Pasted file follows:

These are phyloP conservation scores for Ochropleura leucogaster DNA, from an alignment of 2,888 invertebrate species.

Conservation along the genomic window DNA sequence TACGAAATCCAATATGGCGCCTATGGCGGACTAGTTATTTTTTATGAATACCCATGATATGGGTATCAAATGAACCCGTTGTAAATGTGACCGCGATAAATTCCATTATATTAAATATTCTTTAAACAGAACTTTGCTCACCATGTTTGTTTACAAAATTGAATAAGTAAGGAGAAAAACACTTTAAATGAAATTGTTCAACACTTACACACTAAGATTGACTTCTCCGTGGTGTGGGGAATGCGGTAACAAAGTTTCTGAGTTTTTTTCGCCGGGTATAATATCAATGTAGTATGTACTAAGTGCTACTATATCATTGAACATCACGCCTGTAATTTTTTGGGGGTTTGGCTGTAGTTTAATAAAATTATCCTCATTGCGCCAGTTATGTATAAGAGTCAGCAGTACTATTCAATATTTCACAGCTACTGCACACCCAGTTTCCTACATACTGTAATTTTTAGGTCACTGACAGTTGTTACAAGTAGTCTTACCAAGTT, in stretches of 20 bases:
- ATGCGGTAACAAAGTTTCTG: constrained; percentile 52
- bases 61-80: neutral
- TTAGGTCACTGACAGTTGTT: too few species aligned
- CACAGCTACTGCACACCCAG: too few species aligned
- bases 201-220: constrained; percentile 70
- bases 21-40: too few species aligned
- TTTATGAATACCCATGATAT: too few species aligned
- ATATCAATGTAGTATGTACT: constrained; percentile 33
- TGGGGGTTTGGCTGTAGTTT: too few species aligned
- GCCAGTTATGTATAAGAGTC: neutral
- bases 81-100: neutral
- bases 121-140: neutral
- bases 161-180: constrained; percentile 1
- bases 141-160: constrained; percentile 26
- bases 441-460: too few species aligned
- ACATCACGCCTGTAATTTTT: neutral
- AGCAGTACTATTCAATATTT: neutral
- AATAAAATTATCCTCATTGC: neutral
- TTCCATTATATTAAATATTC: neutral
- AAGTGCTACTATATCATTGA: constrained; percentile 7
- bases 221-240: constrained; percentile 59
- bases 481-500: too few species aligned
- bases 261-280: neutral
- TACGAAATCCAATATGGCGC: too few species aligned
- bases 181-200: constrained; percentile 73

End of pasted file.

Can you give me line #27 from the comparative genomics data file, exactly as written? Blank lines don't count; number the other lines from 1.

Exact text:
- bases 181-200: constrained; percentile 73